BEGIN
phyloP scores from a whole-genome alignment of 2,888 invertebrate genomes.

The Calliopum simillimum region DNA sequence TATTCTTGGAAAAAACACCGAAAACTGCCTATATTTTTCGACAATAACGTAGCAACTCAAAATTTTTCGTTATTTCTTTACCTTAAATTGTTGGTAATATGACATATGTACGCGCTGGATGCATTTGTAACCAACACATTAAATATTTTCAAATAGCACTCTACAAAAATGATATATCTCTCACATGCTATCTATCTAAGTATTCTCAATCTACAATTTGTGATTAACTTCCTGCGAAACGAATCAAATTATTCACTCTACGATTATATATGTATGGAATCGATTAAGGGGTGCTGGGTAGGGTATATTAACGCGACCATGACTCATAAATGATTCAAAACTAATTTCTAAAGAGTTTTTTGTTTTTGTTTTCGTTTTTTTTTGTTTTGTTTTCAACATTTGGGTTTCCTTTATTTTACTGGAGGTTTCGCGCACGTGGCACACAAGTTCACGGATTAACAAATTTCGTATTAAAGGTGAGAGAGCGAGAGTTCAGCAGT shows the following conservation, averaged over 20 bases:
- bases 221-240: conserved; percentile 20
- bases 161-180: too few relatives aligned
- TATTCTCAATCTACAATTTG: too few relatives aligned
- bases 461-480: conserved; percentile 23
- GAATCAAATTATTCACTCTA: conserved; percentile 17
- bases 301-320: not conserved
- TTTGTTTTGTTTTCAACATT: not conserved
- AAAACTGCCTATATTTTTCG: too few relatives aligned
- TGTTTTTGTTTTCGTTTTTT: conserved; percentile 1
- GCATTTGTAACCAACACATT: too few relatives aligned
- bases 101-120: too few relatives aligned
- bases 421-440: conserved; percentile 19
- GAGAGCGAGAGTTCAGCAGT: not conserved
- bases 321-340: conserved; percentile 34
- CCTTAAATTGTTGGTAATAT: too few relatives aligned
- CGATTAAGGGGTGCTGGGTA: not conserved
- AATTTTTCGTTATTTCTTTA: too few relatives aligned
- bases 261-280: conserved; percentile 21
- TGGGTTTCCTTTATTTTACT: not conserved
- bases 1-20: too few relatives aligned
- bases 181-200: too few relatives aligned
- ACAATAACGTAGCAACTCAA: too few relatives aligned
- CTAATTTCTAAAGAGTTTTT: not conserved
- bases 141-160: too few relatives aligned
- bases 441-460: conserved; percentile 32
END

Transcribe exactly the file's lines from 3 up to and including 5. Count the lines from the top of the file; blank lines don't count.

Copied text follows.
- bases 221-240: conserved; percentile 20
- bases 161-180: too few relatives aligned
- TATTCTCAATCTACAATTTG: too few relatives aligned